The environment ministry's moratorium on the commercial release of Bacillus thuringiensis (Bt) brinjal in India is unlikely to keep the genetically modified crop out of Indian kitchens.
It may creep in via Bangladesh and Philippines, according to A R Reddy, co-chair of Genetic Engineering Approval (now Appraisal) Committee that approved the vegetable for commercial use.
Both countries, he said, were in an advanced stage of research and it was only a matter of time before this variety was released in their respective countries.
Once that happened, it would be tough for the government to keep an eye on the movement of seeds, said Reddy who is also vice-chancellor of Yogi Vemanna University in Kadapa in Andhra Pradesh.
He pointed out that Bt cotton found its way to Andhra Pradesh and was clandestinely cultivated in about 20,000 hectare because commercial cultivation was delayed in the state, though Gujarat had allowed it.
Reddy, who took charge as vice-chancellor on Wednesday, is deeply critical of the environment minister's decision. He told Business Standard that the moratorium on Bt brinjal would hamper the progress of research on bhindi, tomato, cabbage and other vegetables.
"Research on Bt brinjal was conducted over nine years from 2001 to 2009. The deliberations during this time indicated that it is safe," he said pointing out that China has approved Bt rice, which has a higher Bt protein than the one in brinjal.
"If rice can be safe, why not brinjal," he asked.
Referring to Ramesh's statements that the moratorium could be used to conduct additional tests, Reddy said, "It is not clear what kind of additional tests are needed.
Who will prescribe them? Who actually advised the government on additional tests? What it is the structure of the consultations that led to this decision?"
Reddy said by imposing a moratorium on Bt brinjal the government has sent the wrong signals to the scientific community and would hamper innovation.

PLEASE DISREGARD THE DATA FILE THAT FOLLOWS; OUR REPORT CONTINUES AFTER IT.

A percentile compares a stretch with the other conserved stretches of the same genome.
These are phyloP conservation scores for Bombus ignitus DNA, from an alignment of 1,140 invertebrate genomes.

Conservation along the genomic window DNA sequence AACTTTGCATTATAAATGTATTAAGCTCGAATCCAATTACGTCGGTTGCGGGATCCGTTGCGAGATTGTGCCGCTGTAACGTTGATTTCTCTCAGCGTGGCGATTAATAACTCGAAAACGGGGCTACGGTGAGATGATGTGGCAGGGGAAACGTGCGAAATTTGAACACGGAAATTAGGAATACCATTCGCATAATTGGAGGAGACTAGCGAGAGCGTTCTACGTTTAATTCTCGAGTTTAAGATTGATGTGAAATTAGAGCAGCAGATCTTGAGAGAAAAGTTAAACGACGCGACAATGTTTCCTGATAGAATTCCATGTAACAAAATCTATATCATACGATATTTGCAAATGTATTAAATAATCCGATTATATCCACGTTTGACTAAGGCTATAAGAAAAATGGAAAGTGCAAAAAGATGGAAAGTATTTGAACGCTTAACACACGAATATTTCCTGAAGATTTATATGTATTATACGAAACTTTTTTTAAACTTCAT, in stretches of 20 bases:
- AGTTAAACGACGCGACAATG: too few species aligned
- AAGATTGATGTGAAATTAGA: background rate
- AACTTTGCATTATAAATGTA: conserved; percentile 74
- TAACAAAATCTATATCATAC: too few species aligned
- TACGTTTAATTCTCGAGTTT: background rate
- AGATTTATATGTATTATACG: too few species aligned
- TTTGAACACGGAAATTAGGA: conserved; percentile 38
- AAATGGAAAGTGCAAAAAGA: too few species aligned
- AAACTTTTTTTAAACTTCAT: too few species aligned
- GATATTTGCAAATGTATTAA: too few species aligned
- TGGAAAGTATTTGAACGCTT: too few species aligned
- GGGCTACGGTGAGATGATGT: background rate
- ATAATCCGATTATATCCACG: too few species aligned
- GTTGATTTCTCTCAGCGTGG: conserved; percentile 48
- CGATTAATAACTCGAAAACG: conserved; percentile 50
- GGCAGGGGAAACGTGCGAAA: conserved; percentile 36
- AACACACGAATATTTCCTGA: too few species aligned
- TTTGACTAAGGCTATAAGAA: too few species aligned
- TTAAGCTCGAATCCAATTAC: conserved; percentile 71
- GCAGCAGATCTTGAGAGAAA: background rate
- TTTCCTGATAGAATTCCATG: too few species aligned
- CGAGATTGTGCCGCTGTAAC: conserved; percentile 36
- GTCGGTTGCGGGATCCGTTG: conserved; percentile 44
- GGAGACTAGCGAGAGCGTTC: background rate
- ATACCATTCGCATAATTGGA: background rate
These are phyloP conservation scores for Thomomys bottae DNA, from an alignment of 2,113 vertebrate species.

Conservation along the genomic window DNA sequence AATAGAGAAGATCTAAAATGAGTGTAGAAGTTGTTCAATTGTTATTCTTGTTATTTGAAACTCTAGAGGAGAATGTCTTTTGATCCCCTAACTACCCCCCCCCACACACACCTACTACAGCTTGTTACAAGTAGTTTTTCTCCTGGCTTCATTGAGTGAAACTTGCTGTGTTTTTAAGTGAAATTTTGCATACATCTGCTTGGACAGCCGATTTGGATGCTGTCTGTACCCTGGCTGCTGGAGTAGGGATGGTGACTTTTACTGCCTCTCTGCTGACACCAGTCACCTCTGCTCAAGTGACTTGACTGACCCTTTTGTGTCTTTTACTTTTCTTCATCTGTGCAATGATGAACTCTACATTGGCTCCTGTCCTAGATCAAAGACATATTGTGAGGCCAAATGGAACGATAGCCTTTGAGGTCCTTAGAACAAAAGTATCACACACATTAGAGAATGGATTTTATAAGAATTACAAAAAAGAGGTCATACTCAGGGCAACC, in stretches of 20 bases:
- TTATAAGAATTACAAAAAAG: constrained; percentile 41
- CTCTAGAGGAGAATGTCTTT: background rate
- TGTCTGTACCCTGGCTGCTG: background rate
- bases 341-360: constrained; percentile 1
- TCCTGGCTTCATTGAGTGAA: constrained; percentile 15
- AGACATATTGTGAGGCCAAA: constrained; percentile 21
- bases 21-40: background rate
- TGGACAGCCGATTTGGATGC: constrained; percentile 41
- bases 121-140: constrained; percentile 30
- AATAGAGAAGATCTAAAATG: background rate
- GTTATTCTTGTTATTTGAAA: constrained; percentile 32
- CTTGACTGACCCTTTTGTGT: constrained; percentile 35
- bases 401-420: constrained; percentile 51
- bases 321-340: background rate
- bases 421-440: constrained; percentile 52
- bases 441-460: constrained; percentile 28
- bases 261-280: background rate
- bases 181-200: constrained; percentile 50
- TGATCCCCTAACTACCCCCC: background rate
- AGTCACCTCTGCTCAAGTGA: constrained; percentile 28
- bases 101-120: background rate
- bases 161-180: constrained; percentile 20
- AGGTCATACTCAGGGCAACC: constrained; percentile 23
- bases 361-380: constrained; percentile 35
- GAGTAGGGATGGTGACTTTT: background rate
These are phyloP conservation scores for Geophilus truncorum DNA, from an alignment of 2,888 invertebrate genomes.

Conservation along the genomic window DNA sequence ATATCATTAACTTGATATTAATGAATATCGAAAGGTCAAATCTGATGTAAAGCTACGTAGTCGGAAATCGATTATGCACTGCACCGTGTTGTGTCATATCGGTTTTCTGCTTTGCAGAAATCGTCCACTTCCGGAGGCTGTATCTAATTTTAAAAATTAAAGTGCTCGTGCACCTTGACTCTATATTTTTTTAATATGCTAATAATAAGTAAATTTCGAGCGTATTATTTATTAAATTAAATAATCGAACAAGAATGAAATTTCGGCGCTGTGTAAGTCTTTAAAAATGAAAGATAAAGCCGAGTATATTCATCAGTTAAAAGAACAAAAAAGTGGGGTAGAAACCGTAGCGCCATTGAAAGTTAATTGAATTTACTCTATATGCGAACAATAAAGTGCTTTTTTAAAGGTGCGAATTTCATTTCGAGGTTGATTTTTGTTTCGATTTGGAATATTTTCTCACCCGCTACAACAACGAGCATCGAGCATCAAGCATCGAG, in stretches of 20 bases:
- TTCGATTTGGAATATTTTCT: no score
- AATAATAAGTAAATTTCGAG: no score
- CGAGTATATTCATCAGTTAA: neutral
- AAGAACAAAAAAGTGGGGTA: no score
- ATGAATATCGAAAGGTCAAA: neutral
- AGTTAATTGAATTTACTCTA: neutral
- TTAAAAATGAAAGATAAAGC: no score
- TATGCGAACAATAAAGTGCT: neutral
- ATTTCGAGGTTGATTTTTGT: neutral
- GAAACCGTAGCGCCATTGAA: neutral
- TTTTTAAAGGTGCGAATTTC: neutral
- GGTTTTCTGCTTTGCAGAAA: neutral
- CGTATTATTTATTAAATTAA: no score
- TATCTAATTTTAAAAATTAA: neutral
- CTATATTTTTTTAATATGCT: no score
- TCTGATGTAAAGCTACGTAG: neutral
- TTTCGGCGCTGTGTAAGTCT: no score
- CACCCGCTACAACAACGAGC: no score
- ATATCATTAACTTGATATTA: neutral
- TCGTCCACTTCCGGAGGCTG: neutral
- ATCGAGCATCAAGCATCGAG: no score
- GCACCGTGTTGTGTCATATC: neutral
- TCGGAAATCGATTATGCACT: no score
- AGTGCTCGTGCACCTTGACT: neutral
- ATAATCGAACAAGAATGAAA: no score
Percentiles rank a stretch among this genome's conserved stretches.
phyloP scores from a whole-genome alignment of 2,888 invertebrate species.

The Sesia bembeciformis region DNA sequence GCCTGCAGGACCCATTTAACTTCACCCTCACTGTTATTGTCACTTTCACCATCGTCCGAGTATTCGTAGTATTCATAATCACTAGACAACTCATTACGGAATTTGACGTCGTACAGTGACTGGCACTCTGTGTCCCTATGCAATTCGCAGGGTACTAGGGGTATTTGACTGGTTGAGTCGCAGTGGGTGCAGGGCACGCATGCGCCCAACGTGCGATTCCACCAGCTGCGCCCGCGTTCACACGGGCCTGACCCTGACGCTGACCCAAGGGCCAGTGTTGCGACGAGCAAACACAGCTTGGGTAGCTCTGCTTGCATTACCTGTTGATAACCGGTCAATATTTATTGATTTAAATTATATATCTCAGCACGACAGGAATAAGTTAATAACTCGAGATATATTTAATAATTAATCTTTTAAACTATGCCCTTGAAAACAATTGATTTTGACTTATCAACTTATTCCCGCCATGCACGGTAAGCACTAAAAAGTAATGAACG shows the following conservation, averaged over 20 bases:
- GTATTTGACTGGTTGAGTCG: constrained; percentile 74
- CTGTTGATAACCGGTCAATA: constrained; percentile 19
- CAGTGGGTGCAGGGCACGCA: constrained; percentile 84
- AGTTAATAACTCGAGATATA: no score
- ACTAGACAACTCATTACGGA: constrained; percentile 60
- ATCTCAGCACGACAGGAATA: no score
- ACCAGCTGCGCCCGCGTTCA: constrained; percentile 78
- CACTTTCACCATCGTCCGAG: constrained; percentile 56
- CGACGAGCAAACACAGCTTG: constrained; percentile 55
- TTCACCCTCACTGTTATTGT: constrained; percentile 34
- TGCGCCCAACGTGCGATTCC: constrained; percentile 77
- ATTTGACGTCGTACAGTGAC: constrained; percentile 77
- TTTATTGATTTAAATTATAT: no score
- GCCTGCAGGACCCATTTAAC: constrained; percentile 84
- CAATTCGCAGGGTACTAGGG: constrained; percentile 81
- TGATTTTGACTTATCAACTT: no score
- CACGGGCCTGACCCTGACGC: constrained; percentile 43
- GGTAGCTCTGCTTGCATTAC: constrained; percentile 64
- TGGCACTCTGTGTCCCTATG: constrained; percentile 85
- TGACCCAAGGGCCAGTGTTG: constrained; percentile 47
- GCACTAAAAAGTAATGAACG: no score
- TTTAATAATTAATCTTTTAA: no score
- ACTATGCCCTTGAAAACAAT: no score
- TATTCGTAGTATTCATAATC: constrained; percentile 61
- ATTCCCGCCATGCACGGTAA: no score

"Agreed, there is no hurry to introduce Bt brinjal. But isn't nine years a fair amount of time to come to a decision?" he asked.
The tests for Bt brinjal were conducted by the Tamil Nadu Agricultural University, University of Agriscience (Dharwar) and Institute of Vegetable Research. All these were public institutions, Reddy added.
The GEAC co-chair was also unhappy that the government had modified the full form of GEAC to replace the word "approval" with appraisal.
"If the government did not care for the recommendations made by the GEAC, comprising scientists from 20 institutions, the doubts should have been sent back to the committee for clarifications.
"The additional tests required should have also been mentioned to it,'' he said adding that in the past nine years Mahyco has been given 21 permits for Bt brinjal.
Reddy added that it would be difficult to keep the private sector out of the commercialisation of seed technologies. Moreover, the public sector should do research on the technologies.
"The government should rather regulalate the commercialisation of technologies and not actually do it itself,'' he said.
Reddy suggested that instead of a blanket moratorium, the government should have allowed the commercial cultivation in limited areas with strict surveillance and conduct various tests.
Hybrids were not needed every year and other variants could well be cultivated. Bt brinjal would not alter the soil so much that it would not allow cultivation of other seeds.
He accepted the minister's argument in favour of an independent biotechnology regulatory authority. "The new authority should be akin to United States Food and Drug Administration," he said.
On Bt brinjal posing a threat to the native species of the brinjal, he said there were several species that were not crossable.
Image: Students hold a mock funeral procession against Bt (Bacillus thuringenesis) brinjal or genetically modified brinjal in Chandigarh. | Photograph: Ajay Verma/Reuters